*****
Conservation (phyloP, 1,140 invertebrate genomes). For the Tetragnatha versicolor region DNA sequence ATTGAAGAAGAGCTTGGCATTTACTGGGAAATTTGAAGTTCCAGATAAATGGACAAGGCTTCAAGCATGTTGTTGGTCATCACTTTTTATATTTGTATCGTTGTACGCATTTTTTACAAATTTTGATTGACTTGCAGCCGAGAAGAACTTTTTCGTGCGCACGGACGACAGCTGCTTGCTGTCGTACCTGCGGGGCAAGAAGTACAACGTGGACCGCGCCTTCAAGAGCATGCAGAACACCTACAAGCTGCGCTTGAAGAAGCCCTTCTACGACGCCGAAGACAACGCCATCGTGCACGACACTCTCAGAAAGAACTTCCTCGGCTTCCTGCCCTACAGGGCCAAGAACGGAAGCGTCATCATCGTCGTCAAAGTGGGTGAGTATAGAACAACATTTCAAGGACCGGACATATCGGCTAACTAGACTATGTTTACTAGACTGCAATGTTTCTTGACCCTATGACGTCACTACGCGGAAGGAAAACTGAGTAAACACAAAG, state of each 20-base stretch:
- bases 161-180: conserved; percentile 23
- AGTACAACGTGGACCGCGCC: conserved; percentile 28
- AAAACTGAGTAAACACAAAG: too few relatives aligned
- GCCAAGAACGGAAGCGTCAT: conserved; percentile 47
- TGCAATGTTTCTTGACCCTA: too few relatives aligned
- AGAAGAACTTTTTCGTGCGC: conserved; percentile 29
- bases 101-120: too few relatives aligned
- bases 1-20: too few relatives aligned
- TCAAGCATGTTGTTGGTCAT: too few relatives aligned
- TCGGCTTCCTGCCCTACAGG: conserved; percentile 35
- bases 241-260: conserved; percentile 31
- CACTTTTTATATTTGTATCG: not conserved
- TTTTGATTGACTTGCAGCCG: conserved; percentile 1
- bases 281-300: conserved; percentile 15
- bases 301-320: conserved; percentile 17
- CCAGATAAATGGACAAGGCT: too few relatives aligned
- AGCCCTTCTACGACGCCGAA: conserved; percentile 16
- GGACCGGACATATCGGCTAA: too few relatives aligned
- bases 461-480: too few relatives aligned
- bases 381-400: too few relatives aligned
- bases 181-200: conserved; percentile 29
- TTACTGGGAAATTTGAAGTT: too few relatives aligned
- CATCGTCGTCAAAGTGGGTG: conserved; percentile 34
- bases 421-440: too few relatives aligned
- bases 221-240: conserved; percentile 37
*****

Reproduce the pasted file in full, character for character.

Conservation (phyloP, 1,140 invertebrate genomes). For the Tetragnatha versicolor region DNA sequence ATTGAAGAAGAGCTTGGCATTTACTGGGAAATTTGAAGTTCCAGATAAATGGACAAGGCTTCAAGCATGTTGTTGGTCATCACTTTTTATATTTGTATCGTTGTACGCATTTTTTACAAATTTTGATTGACTTGCAGCCGAGAAGAACTTTTTCGTGCGCACGGACGACAGCTGCTTGCTGTCGTACCTGCGGGGCAAGAAGTACAACGTGGACCGCGCCTTCAAGAGCATGCAGAACACCTACAAGCTGCGCTTGAAGAAGCCCTTCTACGACGCCGAAGACAACGCCATCGTGCACGACACTCTCAGAAAGAACTTCCTCGGCTTCCTGCCCTACAGGGCCAAGAACGGAAGCGTCATCATCGTCGTCAAAGTGGGTGAGTATAGAACAACATTTCAAGGACCGGACATATCGGCTAACTAGACTATGTTTACTAGACTGCAATGTTTCTTGACCCTATGACGTCACTACGCGGAAGGAAAACTGAGTAAACACAAAG, state of each 20-base stretch:
- bases 161-180: conserved; percentile 23
- AGTACAACGTGGACCGCGCC: conserved; percentile 28
- AAAACTGAGTAAACACAAAG: too few relatives aligned
- GCCAAGAACGGAAGCGTCAT: conserved; percentile 47
- TGCAATGTTTCTTGACCCTA: too few relatives aligned
- AGAAGAACTTTTTCGTGCGC: conserved; percentile 29
- bases 101-120: too few relatives aligned
- bases 1-20: too few relatives aligned
- TCAAGCATGTTGTTGGTCAT: too few relatives aligned
- TCGGCTTCCTGCCCTACAGG: conserved; percentile 35
- bases 241-260: conserved; percentile 31
- CACTTTTTATATTTGTATCG: not conserved
- TTTTGATTGACTTGCAGCCG: conserved; percentile 1
- bases 281-300: conserved; percentile 15
- bases 301-320: conserved; percentile 17
- CCAGATAAATGGACAAGGCT: too few relatives aligned
- AGCCCTTCTACGACGCCGAA: conserved; percentile 16
- GGACCGGACATATCGGCTAA: too few relatives aligned
- bases 461-480: too few relatives aligned
- bases 381-400: too few relatives aligned
- bases 181-200: conserved; percentile 29
- TTACTGGGAAATTTGAAGTT: too few relatives aligned
- CATCGTCGTCAAAGTGGGTG: conserved; percentile 34
- bases 421-440: too few relatives aligned
- bases 221-240: conserved; percentile 37